The Two-Way
11:40 am
Mon November 14, 2011

Farmland Is Real Estate's Big Bright Spot

This headline today on a story behind The Wall Street Journal's paywall ...

"U.S. Farmers Reclaim Land From Developers"

... sent us looking for other reports about what the Journal says is a national trend: "raw land destined for residential development has fallen so far in value that thousands of acres across the country are being used again for agriculture."

A few other pieces underscore the strength in farmland prices:

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News
11:00 am
Mon November 14, 2011

Crackdown At Occupy Oakland

Police are getting tougher on 'Occupy' demonstrations across the country, working to break up encampments. Police made dozens of arrests on Monday morning in Oakland, Calif. Host Michel Martin learns more from reporters who are covering the Occupy Oakland movement: Martin Kaste of NPR and Bob Butler of KCBS Radio.

The Two-Way
10:27 am
Mon November 14, 2011

Kindle Fire Shipments Begin A Day Early

The Kindle Fire.
Amazon.com

If you've been waiting anxiously for that $199 Kindle Fire tablet you pre-ordered from Amazon.com, this should be welcome news:

The company says it started shipping the tablets today — one day earlier than it had planned.

"Kindle Fire quickly became the bestselling item across all of Amazon.com, and based on customer response we're building millions more than we'd planned," Dave Limp, vice president of Amazon Kindle, says.

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Europe
10:12 am
Mon November 14, 2011

In Frankfurt, Former Trader Prepared For The Wurst

Thomas Brausse traded his job selling stocks for one selling sausages. He opened the Frankfurter Wurschtboerse, or Frankfurt Sausage Exchange, after he lost his job in Germany's financial capital in 2008.
Thomas Lohnes AFP/Getty Images

German Chancellor Angela Merkel has warned that Europe could be living through its toughest hour since World War II.

Merkel was referring to the debt crisis that has resulted in bailouts for countries, toppled governments and is now threatening the survival of Europe's single currency.

These are nervous times in places like Germany's financial capital, Frankfurt. But for one former trader — who exchanged his computer terminal for pork sausages sizzling on a grill — these are not necessarily the worst of times.

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Julie Rovner is a health policy correspondent for NPR specializing in the politics of health care.

Reporting on all aspects of health policy and politics, Rovner covers the White House, Capitol Hill, the Department of Health and Human Services in addition to issues around the country. She served as NPR's lead correspondent covering the passage and implementation of the 2010 health overhaul bill, the Patient Protection and Affordable Care Act.

The Two-Way
10:04 am
Mon November 14, 2011

CEO Resigns From Charity Founded By Accused Penn State Child Abuser

Jack Raykovitz has resigned as CEO of The Second Mile — the program for at-risk children founded by former Penn State assistant football coach Jerry Sandusky, who's been accused of sexually abusing young boys for more than a decade.

Neither Raykovitz nor anyone else at Second Mile has been accused of any crime. Sandusky, through his lawyer, has maintained his innocence.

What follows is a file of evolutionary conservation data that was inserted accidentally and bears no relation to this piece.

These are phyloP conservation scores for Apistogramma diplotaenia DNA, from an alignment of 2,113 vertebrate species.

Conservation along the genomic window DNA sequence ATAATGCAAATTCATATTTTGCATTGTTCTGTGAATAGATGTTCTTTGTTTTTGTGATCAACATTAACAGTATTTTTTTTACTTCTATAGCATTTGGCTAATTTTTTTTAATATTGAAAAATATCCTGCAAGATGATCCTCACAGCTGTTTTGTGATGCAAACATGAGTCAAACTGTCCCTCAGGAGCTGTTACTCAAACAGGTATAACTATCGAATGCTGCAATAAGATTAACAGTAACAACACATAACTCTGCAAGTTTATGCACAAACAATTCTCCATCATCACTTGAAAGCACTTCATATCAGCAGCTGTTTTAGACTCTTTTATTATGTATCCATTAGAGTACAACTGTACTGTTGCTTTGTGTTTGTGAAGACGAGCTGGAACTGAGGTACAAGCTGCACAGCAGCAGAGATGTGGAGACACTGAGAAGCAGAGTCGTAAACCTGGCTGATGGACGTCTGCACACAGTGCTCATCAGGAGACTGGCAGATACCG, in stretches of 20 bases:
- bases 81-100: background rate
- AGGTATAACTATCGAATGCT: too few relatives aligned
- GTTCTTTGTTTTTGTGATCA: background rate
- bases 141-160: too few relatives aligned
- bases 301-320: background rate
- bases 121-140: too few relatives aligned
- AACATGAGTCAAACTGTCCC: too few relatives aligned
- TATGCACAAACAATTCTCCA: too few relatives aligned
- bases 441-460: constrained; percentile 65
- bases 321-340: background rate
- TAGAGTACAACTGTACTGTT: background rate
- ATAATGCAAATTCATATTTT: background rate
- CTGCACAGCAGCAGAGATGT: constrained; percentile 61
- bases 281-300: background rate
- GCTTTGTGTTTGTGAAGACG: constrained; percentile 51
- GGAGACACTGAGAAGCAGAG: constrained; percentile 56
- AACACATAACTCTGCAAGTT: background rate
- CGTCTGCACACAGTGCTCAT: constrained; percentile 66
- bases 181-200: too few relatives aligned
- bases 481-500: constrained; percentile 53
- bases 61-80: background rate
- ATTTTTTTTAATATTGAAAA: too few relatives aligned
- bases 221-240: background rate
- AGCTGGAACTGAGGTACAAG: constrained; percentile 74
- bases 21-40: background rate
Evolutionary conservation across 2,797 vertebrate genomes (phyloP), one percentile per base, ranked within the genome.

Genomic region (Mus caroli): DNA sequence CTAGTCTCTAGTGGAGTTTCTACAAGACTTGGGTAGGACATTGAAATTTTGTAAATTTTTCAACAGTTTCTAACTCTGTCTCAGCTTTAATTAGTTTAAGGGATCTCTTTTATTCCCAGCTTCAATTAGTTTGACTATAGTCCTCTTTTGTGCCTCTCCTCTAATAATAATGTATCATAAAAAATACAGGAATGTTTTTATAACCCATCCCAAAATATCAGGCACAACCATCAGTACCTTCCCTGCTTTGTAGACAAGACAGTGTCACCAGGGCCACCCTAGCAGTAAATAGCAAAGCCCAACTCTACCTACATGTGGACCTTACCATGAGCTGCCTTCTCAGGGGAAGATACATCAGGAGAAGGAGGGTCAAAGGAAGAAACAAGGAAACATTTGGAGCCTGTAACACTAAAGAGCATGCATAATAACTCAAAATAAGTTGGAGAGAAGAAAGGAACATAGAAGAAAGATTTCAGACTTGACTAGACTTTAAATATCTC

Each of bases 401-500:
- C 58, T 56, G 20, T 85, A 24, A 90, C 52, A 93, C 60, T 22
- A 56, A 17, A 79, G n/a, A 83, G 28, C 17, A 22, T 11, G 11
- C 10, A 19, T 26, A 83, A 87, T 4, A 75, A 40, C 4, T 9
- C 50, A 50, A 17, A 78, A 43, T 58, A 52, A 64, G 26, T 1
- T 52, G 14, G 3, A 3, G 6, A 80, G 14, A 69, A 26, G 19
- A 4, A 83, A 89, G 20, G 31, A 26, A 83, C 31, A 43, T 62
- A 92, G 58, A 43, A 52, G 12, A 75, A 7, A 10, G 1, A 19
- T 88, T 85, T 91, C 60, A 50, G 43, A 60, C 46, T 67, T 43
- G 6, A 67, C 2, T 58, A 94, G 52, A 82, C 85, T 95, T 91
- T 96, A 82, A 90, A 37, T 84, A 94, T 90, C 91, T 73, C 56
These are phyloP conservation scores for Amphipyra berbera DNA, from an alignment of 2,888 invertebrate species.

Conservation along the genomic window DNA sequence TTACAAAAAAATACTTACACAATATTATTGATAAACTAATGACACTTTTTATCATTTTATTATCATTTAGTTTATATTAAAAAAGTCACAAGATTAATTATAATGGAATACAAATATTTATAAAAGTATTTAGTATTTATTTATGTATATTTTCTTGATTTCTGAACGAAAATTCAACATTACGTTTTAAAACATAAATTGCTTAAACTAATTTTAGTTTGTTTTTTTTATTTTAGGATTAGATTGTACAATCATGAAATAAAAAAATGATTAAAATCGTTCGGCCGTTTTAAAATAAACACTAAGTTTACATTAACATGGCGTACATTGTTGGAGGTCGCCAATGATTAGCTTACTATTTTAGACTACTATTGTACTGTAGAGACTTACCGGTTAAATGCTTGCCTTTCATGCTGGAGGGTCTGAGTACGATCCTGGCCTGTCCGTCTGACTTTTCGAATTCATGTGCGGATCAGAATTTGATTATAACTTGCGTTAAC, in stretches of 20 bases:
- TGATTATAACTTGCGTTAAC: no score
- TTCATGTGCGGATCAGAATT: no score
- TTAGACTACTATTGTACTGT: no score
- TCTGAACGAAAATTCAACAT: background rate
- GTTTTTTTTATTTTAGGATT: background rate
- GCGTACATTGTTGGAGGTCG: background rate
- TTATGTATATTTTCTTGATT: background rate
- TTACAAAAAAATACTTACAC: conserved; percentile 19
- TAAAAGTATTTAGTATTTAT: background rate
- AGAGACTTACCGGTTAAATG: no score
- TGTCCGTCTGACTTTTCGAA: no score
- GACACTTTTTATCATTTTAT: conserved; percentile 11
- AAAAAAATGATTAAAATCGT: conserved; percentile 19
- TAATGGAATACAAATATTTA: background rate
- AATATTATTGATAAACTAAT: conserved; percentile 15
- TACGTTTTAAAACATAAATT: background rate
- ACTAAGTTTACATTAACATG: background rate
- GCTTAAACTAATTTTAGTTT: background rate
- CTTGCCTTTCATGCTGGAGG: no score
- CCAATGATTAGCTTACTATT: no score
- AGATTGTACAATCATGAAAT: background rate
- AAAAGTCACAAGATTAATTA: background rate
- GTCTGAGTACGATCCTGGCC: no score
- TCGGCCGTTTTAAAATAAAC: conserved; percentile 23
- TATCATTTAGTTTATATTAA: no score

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Shots - Health Blog
9:57 am
Mon November 14, 2011

Supreme Court To Decide Constitutionality Of Health Law

Coming soon to the Supreme Court: Is the federal health overhaul constitutional?
dbking Flickr

Who didn't see this coming?

The Supreme Court has added a case challenging the constitutionality of the provision of last year's health overhaul requiring nearly every American to have health insurance beginning in the year 2014 to the list of cases it will hear this term.

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Education
9:24 am
Mon November 14, 2011

Some WKU Students Choosing to Learn Arabic as a Way of Enhancing Job Prospects

Bowling Green, Ky – For many Kentucky college students, choosing a foreign language class usually involves the usual suspects of Spanish, French, and possibly German. But WKU's Arabic language instructor, Khaldoun Almousily, says learning his native language will greatly enhance a student's job prospects after graduation. We spoke to Khaldoun and two of his students, Louisville junior Alli Wright and Kent Johnson, a junior from Colombia, TN.

The Two-Way
9:00 am
Mon November 14, 2011

Downing Street Defends Larry The Cat After Mouse Sighting

Hey Larry! Wake up!
Mark Large AP

Originally published on Mon November 14, 2011 9:02 am

Calls for Larry the cat to resign from his position as No. 10 Downing Street's semi-official mouser have been "rebuffed," the BBC reports.

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Space
8:56 am
Mon November 14, 2011

Exploring Supernovas Leads To Physics Nobel Prize

Astrophysicist Saul Perlmutter analyzed the brightness coming from supernovas, like the one pictured above, to measure how fast the universe is expanding.
NASA

Last month, the Nobel Prize for physics was awarded to three scientists who discovered that, since the Big Bang, the universe has been expanding at an accelerating rate. Before the discovery, scientists assumed that gravity slowed down the expansion of the universe. But the data collected by one team led by astrophysicist Saul Perlmutter and another team led by physicist Brian Schmidt indicated otherwise.

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